Australian Stock Market to Murray…Meh

A quick follow up on the release of yesterday’s Financial Services Inquiry. Of the many recommendations made, most centred on the need for the big banks to raise more capital and the levelling of the playing field between the big four and the second tier banks.

Well, whatever was in the report, the market didn’t see it that way. The big four bank stocks soared yesterday. Bank of Queensland [ASX:BOQ] meanwhile, fell nearly 2% and Bendigo and Adelaide Bank [ASX:BEN] fell 0.15%…although it is near record highs.

In other words, the market doesn’t believe the report’s recommendations will actually have much effect on the sector, or if so, it was already priced in. The general gist is that market fears of future capital raisings are overblown. The thinking goes that banks generate excess ‘organic’ capital (a nice little euphemism for high profits) and can therefore use these strong profits to boost capital levels as needed, rather than go to the market for extra capital.

The other issue is that the reforms still need to be implemented, a responsibility the government has put onto the bank regulator APRA. This means any change will likely take years, giving the banks plenty of time to adjust.

In the meantime, there’s an interest rate rise on the horizon. This is ‘great’ for the banks…but not so great for the economy as a whole, because the increase in debt levels that it fosters just adds to the underlying — and unseen — risk in the financial system.

David Murray’s recommendations seek to fundamentally change the structure of the financial system and attempt to place the burden of financial risk taking back on the bankers (and off the taxpayers — you and me).

That the market doesn’t seem to care or give due weight to the recommendations says a lot about either the ignorance or the arrogance of the market, brought about by years of ‘success’ and really believing that Australia has one of the strongest financial systems in the world.

No, we don’t. Our banks are just as leveraged and risky as any other banking system. It just depends on the risk they face. David Murray correctly points out that when the next crisis hits (and it will) there will be no mining boom to bail us out as it did in 2008/09. He knows that things will be much worse.

But as is the nature of financial crises, those providing the warnings and trying to prepare the system for stress are often ignored. The bankers simply don’t care about downside risks because they have no incentive to care.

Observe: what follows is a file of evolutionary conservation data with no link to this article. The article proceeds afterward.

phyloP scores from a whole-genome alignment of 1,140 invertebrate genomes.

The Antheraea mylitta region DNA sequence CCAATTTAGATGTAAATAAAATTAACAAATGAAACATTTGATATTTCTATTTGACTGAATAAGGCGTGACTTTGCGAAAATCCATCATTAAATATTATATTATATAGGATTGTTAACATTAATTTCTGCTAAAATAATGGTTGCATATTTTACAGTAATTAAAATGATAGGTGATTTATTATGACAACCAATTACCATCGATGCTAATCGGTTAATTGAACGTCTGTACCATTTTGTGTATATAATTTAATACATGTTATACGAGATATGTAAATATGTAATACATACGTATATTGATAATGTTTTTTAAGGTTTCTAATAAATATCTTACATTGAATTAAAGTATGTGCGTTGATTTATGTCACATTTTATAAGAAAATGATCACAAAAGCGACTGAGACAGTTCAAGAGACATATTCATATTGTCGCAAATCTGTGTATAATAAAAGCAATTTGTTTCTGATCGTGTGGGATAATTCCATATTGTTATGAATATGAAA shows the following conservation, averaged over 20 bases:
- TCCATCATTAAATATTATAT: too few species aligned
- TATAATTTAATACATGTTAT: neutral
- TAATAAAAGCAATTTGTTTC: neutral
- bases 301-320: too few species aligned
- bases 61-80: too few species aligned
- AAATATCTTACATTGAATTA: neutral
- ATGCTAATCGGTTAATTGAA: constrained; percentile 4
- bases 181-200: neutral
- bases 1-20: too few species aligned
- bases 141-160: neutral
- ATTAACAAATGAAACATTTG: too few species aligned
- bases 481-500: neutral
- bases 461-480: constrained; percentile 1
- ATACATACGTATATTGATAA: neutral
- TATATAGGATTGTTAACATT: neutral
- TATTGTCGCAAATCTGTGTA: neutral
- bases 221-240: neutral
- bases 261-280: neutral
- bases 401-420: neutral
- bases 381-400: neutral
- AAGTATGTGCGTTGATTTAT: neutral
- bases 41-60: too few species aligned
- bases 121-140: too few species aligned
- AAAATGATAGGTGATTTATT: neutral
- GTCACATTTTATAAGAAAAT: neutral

So what if things go bad and it turns out the banks don’t have enough capital? They have the implicit backing of the Reserve Bank of Australia and the government (the taxpayer…you and me), and so their downside is limited.

But the upside? It’s all theirs. We don’t get to share in it in any way…we are only there for downside protection.

It’s this ‘asymmetry’ (all upside, limited downside) that David Murray wants to address. Will he be successful? It will be a long road, but it’s early days. So far, the market says the banks are still untouchable.


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Greg Canavan is a Contributing Editor at Markets & Money and Head of Research at Port Phillip Publishing. He advocates a counter-intuitive investment philosophy based on the old adage that ‘ignorance is bliss’. Greg says that investing in the ‘Information Age’ means you now have all the information you need. But is it really useful? Much of it is noise, and serves to confuse rather than inform investors. And, through the process of confirmation bias, you tend to sift the information that you agree with. As a result, you reinforce your biases. This gives you the impression that you know what is going on. But really, you don’t know. No one does. The world is far too complex to understand. When you accept this, your newfound ignorance becomes a formidable investment weapon. That’s because you’re not a slave to your emotions and biases. Greg puts this philosophy into action as the Editor of Crisis & Opportunity. He sees opportunities in crises. To find the opportunities, he uses a process called the ‘Fusion Method’, which combines charting analysis with more conventional valuation analysis. Charting is important because it contains no opinions or emotions. Combine that with traditional stock analysis, and you have a robust stock selection strategy. With Greg’s help, you can implement a long-term wealth-building strategy into your financial planning, be better prepared for the financial challenges ahead, and stop making the same mistakes that most private investors do every time they buy a stock. To find out more about Greg’s investing style and his financial worldview, take out a free subscription to Markets & Money here. And to discover more about Greg’s ‘ignorance is bliss’ investment strategy and the Fusion Method of investing, take out a 30-day trial to his value investing service Crisis & Opportunity here. Official websites and financial e-letters Greg writes for:

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